free space creates lo-fi bedroom pop with an all-lowercase aesthetic. If any of that sounds confusing to you, don’t worry. Just listen to their new album, ahead of myself, and read the interview with vocalist/bassist Abi Brown below to find out more about this talented up-and-coming band.
How did you first get started playing music? How did you meet your bandmate [Josh Mays]?
Abi: I started playing bass basically when I realized I was really bad at sports [laughs]. That was my first, like, big instrument. I tried every sport in the book, because I’m really tall, so everyone was like, “You need to play sports.” So I tried everything and was really bad at them, and so I just picked up bass. And I ended up loving it. I joined a marching band, which is where I really honed in on piano and a couple of other things. Whenever I got to college at Union University, I met Josh…I actually met him at the University Feminist Organization [laughs]. There was an interest meeting, and we both just went and were both pretty outspoken. We started talking about music and it was cool. It just kind of made sense, so we started playing together.
So how did you guys form free space?
Abi: We wanted to play at open mics [at Union] and stuff, and we both had little bits of songs that we didn’t know what to do with. I do a lot of spoken word poetry, so I had a bunch of like, lyric vomit that I didn’t know what to do with [laughs]. Josh had a bunch of tiny snippets, so we were just like, “Hey, let’s do a total constructive thing with this,” so we started making music.
Where did the name “free space” come from? Was there any reason for the all-lowercase letters of your band name and song titles?
Abi: We realized we were creating a “space” theme with a lot of our songs. “i wish i was plural” was the first song that we really worked on and produced, so that one kinda started the “space-y” theme. And so I looked up like, “space vocabulary words” on Google Images, and it came up with a Bingo board. My favorite part of [the Bingo board] was the free space, so that’s literally how it came to be! And then the lowercase letters…our whole thing is like, under-produced on purpose. We call it “lo-fi” because the production quality is very unprofessional. So the lowercase thing is more unfinished, messy and casual on purpose.
I definitely got that vibe from the album. Your recording sounds very intimate and low-key. Can you tell me about your recording process for ahead of myself?
Abi: Most of it was just done in dorms. We were both really passionate about making this album, because we were both on the same wavelength, but we didn’t have a lot of resources. So we used really bizarre recording methods to make this album happen. There was a lot of recording in bathrooms and using mattresses to like, block different bouncing soundwaves. “sororities never liked me” was like, recorded in my closet late at night [laughs].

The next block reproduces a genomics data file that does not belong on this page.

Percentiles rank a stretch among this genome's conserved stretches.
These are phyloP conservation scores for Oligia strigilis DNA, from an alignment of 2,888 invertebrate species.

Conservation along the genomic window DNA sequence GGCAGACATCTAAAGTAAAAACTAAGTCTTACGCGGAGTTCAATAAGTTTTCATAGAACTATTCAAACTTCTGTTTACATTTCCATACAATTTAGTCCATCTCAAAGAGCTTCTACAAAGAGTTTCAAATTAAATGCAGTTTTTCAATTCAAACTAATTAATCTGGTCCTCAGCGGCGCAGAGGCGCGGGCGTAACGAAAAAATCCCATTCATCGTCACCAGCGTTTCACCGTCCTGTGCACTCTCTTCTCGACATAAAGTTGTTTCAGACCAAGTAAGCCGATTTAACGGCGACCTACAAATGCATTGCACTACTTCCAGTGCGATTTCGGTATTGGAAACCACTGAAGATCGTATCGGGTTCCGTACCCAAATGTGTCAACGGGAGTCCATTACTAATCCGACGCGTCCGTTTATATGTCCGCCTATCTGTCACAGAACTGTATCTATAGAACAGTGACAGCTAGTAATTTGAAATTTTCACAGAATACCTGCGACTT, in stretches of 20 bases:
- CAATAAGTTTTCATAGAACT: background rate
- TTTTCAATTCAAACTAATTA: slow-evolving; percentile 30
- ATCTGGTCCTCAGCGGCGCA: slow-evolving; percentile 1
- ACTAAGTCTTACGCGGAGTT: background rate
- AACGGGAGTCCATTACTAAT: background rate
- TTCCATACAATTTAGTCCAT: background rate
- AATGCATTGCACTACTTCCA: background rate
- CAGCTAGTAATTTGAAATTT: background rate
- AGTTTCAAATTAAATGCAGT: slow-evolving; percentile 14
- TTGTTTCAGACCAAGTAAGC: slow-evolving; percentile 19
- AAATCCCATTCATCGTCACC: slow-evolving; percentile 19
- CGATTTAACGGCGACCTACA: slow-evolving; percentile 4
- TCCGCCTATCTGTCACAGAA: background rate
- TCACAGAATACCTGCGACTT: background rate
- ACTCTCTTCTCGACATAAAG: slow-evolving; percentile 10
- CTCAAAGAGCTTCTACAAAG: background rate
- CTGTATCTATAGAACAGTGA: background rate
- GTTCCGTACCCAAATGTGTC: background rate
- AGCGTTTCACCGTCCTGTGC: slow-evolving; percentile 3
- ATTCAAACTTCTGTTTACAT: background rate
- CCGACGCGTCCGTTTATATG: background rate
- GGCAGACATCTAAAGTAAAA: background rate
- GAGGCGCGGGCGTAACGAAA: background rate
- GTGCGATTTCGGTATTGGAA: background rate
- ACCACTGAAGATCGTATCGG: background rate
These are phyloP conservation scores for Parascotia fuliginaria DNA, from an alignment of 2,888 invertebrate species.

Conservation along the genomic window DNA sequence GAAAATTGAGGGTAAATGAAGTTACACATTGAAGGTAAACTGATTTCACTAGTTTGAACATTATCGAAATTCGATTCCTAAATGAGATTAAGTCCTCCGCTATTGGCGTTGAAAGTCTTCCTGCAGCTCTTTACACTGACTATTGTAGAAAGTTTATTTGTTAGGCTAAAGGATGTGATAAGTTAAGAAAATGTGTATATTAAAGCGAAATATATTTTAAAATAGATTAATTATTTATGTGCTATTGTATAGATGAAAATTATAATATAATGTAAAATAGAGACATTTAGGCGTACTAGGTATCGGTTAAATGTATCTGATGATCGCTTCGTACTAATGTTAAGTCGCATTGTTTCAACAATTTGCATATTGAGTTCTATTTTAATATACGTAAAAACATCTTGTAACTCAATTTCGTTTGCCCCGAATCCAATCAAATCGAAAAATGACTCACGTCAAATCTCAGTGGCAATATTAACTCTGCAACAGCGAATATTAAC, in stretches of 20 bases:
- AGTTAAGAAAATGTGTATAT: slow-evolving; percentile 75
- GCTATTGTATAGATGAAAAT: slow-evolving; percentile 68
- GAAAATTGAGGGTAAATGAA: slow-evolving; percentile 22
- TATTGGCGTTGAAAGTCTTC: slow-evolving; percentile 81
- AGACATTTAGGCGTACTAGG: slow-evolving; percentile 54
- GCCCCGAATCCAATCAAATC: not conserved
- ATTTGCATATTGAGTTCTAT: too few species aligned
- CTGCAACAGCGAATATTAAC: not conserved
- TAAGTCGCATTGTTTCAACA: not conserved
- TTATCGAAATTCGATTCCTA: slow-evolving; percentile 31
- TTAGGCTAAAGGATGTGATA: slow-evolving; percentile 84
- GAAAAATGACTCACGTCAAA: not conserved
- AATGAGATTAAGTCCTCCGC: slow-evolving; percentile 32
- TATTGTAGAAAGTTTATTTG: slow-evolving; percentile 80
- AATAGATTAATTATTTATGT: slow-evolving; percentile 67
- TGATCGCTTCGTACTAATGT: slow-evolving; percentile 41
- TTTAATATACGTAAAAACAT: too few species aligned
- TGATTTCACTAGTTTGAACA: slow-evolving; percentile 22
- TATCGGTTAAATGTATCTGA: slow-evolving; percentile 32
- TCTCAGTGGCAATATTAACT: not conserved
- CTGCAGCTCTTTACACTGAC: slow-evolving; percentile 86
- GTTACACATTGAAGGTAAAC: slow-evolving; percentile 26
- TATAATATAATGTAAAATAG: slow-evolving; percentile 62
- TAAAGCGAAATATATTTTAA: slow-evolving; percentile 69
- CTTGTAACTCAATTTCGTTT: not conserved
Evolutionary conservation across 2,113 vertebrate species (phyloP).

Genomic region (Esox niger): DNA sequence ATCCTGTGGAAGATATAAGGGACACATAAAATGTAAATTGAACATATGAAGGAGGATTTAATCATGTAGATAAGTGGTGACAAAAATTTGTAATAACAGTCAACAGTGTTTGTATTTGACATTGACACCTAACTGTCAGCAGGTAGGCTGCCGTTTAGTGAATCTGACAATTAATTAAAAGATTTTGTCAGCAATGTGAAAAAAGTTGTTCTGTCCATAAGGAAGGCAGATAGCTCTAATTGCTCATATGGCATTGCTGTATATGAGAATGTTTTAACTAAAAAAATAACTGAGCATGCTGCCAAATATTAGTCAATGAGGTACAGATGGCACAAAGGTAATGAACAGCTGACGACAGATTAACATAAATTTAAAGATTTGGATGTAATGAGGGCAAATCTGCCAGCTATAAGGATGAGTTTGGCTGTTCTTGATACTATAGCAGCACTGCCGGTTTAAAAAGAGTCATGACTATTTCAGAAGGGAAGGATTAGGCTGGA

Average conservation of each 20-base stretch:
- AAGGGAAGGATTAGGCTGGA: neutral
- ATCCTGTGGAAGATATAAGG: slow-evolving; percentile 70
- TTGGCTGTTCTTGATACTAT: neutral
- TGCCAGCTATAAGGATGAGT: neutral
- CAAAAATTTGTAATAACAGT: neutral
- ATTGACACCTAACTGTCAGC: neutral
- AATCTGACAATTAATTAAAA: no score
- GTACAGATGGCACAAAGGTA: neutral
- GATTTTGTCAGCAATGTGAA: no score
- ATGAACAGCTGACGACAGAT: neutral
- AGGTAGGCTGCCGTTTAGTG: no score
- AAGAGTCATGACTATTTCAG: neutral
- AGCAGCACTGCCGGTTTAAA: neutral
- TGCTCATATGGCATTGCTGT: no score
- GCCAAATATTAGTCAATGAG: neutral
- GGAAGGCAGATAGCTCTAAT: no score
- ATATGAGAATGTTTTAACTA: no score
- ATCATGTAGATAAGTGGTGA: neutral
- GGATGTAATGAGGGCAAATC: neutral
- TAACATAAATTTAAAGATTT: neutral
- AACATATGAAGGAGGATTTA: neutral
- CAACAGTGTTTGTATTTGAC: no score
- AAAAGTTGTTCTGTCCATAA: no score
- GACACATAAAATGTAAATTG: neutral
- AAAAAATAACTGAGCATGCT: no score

Did both of you guys write the songs? How did you decide on lyrics together?
Abi: In retrospect, the album is literally 50/50. Certain songs are totally him, and certain songs are totally me. The one that is literally 50 percent is “trying.” We wrote that one in like an hour; it was a creative moment where we were just really working off each other.
I’ve been really curious about the album artwork for ahead of myself. Can you tell me a little more about it?
Abi: Yeah, so that picture is from a place in Memphis called the Crystal Shrine Grotto. It’s awesome! It’s basically this weird art installation in a graveyard, and it’s totally free to go in. Since we’re both really poor, just one weekend we were like, “free stuff in Memphis!” and we stumbled upon this place. It was totally ethereal: you walk in and it’s just like a bunch of different pictures of the story of Christ made out of these crystals. And we just kinda thought that the weird spacy-ness, the ethereal vibe, was kinda what we wanted our listeners to get. So it made sense to make it our album cover. It gave us a feeling that we wanted our listeners to have, I guess.
That’s really cool. I had no idea that the picture is of art in a graveyard. So just one more thing: should we be on the lookout for new projects or shows coming up?
Abi: Yes. Right now I’m in Alabama…and he’s in Chattanooga at home. But whenever I get back, we’re gonna play some shows in Chattanooga. Then we’re gonna try to book some in Nashville, where I’m from, and hopefully in Jackson we can figure out something. It would be cool to be back in the town we recorded in. That’s our game plan. We would like to record another album, and we both have some new little tidbits. So yeah, be on the lookout!
*Interview also published in mild magazine.